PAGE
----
June 2017
Volume 58, Issue 8
Open Access
ARVO Annual Meeting Abstract  |   June 2017
Assessing fixation stability for 30 seconds – Is it long enough?
Author Affiliations & Notes
  • Arun kumar Krishnan
    Envision Research Institute, Envision Inc., WICHITA, Kansas, United States
    School of Optometry, University of California, Berkeley, California, United States
  • Mehmet Naci Agaoglu
    School of Optometry, University of California, Berkeley, California, United States
    Vision Science Graduate Program, University of California, Berkeley, California, United States
  • Susana T L Chung
    School of Optometry, University of California, Berkeley, California, United States
    Vision Science Graduate Program, University of California, Berkeley, California, United States
  • Footnotes
    Commercial Relationships   Arun Krishnan, None; Mehmet Agaoglu, None; Susana Chung, None
  • Footnotes
    Support  Bosma Enterprises Research Fellowship and NIH Grant R01-EY012810.
Investigative Ophthalmology & Visual Science June 2017, Vol.58, 5628. doi:
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    • Get Citation

      Arun kumar Krishnan, Mehmet Naci Agaoglu, Susana T L Chung; Assessing fixation stability for 30 seconds – Is it long enough?. Invest. Ophthalmol. Vis. Sci. 2017;58(8):5628.

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      © ARVO (1962-2015); The Authors (2016-present)

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Abstract

Purpose : Fixation stability (FS) is known to be affected by visual and non-visual factors, but little is known about its dependence on test duration. Most studies record gaze for prolonged durations like 30 s. However, to our knowledge, there exists no systematic study that examines how FS depends on the recording duration. The primary goal of this study was to assess the effect of recording duration on FS.

Methods : Eleven normally sighted subjects (Age range: 21-35 years) binocularly fixated a high-contrast, black 1° cross displayed against a uniform gray background on a 32” display. Subjects were optically corrected for the distance (76 cm) and eye movements were recorded using an EyeLink 1000 Plus eye tracker. A chin and forehead rest was used. Each test session began with a calibration and validation, and a drift correction was applied at the beginning of each trial. A minimum of 5 trials of 70 s duration were recorded for each subject. We then extracted epochs that ranged between 0.5 and 64 s, in octave-steps, and calculated FS for each epoch. In addition, we also measured fixation for trials of eight different durations ranging between 0.5 and 64 s, in a randomly interleaved sequence. The order of testing fixed-duration (70 s) and mixed-duration trials was counter balanced across subjects. FS was quantified as the area enclosed by the 68% isoline (ISOA) of the distribution of eye positions during fixation.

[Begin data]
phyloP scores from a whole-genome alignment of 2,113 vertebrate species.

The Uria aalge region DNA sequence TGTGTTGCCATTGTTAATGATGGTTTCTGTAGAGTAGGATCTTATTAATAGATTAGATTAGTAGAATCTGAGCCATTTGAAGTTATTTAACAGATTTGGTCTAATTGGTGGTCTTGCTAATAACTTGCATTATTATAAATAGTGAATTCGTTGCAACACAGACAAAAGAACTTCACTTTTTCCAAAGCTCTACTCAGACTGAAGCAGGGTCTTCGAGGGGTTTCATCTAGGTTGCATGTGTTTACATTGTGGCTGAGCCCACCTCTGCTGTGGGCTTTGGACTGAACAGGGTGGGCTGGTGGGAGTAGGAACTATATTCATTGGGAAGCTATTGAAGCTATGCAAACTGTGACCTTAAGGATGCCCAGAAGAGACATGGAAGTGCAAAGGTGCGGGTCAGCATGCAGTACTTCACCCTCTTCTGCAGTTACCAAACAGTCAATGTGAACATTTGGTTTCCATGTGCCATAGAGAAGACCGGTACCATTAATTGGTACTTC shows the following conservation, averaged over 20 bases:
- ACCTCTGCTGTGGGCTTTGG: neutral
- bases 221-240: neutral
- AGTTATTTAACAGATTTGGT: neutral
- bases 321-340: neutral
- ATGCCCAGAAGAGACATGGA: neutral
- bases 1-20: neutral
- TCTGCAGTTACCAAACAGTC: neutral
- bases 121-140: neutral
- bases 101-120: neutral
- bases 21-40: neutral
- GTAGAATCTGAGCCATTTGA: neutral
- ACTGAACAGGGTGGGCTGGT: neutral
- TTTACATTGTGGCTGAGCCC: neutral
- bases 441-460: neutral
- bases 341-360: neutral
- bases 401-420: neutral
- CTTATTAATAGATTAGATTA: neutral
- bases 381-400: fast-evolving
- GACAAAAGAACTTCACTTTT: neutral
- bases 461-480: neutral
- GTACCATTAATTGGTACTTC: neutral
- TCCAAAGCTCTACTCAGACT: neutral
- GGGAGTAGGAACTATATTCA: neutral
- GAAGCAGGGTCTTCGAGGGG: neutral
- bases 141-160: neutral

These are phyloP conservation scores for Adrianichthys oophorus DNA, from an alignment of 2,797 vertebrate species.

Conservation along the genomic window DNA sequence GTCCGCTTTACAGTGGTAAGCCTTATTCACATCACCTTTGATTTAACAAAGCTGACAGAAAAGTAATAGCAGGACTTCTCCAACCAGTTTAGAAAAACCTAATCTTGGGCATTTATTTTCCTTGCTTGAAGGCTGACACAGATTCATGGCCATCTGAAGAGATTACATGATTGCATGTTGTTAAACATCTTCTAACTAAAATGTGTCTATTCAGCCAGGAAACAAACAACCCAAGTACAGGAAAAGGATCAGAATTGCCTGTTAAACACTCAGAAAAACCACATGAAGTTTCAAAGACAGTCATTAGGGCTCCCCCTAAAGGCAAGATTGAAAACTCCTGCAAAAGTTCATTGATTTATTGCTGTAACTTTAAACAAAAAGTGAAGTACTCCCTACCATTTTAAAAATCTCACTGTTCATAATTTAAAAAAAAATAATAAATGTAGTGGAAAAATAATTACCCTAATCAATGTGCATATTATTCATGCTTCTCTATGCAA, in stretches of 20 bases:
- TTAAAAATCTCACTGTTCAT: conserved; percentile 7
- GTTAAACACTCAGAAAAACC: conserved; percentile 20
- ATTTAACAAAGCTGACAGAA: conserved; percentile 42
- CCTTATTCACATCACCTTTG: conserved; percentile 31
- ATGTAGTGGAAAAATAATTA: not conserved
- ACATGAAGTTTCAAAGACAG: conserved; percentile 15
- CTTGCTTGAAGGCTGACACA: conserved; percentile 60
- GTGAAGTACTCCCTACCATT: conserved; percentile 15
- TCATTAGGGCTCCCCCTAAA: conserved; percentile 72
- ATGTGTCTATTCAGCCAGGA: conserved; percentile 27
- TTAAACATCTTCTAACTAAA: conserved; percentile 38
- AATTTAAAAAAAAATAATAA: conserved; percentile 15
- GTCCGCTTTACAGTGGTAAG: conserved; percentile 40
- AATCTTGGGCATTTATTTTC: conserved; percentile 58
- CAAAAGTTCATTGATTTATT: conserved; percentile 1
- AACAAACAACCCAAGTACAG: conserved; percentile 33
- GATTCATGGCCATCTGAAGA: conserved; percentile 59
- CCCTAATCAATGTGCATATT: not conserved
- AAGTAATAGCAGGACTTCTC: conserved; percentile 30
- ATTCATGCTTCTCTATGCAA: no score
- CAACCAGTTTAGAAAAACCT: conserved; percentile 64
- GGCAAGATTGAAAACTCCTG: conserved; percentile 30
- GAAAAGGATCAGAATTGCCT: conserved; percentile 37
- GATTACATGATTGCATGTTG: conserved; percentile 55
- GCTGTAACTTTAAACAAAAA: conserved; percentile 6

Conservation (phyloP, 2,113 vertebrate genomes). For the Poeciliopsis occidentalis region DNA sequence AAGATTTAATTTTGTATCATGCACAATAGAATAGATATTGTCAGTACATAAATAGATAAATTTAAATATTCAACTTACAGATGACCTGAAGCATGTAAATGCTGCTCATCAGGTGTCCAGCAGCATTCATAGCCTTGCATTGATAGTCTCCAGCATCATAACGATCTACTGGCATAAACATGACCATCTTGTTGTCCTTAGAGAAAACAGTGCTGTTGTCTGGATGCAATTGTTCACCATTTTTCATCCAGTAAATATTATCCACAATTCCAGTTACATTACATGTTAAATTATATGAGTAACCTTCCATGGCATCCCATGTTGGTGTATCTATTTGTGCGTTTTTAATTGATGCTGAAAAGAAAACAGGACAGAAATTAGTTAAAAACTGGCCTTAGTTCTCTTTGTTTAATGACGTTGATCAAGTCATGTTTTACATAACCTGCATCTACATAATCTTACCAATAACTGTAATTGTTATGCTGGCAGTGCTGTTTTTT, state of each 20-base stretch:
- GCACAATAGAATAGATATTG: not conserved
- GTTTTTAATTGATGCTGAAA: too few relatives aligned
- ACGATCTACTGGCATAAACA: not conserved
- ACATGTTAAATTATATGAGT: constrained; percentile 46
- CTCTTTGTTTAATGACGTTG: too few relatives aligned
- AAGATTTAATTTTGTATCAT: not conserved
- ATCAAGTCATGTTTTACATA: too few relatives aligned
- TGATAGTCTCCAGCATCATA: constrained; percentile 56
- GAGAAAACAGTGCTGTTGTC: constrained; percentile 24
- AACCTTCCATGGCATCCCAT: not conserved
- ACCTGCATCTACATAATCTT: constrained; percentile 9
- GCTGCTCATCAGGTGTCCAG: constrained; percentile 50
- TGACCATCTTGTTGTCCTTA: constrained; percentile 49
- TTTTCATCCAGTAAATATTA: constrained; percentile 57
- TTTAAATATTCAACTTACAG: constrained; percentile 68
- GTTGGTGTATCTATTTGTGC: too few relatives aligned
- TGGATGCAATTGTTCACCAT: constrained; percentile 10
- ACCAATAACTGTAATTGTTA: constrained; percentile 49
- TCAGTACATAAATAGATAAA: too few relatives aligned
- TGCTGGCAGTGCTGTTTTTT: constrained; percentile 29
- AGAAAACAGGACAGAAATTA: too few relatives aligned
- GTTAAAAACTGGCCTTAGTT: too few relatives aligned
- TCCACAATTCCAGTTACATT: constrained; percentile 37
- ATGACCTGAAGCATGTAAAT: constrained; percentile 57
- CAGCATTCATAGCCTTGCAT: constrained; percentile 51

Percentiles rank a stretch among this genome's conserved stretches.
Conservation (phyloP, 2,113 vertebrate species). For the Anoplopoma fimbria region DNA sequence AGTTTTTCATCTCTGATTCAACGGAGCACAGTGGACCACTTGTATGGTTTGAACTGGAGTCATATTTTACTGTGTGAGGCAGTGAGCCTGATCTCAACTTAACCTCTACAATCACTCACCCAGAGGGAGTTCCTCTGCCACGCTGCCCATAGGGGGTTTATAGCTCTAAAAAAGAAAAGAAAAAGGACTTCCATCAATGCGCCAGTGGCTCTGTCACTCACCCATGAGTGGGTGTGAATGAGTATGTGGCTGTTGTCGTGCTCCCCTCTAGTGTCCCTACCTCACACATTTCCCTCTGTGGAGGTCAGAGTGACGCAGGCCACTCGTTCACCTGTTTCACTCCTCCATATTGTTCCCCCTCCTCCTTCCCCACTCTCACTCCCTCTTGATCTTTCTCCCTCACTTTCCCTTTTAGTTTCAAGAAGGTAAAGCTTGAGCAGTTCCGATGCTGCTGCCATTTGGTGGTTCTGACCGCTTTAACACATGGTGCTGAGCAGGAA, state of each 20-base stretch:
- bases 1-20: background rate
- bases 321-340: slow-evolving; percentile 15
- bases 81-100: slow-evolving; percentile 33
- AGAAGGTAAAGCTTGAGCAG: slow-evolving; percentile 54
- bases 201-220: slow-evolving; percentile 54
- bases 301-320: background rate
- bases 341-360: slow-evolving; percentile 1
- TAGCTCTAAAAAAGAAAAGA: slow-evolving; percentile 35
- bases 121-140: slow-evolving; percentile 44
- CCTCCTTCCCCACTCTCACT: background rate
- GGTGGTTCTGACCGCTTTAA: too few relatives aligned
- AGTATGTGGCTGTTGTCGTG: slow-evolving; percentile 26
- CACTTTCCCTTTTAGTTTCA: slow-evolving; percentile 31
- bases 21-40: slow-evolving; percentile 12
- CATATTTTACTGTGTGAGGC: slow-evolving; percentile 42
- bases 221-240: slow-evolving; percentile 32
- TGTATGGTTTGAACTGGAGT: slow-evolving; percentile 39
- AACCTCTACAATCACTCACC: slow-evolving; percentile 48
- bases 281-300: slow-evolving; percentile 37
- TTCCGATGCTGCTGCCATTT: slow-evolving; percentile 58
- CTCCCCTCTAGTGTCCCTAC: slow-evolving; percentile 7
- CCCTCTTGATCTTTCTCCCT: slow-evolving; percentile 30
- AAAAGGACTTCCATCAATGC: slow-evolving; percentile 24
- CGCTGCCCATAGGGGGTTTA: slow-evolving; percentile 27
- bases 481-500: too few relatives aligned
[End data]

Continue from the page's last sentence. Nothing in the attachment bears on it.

Results : Across all subjects, ISOA increased (fixation becoming more unstable) with duration. This was observed for both measuring methods, although ISOA determined using the fixed-duration method was in general, slightly smaller than that for the mixed-duration method (by ~14%, p < 0.0001). We fit the data-set of log ISOA vs log duration for each subject and each measuring method with an exponential function, and used 3x the time constant to represent the duration at which ISOA reached 95% of saturation. Across subjects, this duration-to-saturation averaged 99042 s and 8478 s for fixed-duration and mixed-duration methods, respectively.

Conclusions : The duration-to-saturation is much longer than the commonly used 30 s, which makes it not a practical option as a standard duration for measurement. Nevertheless, our finding of the strong dependence of FS on duration implies that comparisons of FS across studies definitely need to take into account the duration of fixation recording, and perhaps the different measurement methods.

This is an abstract that was submitted for the 2017 ARVO Annual Meeting, held in Baltimore, MD, May 7-11, 2017.

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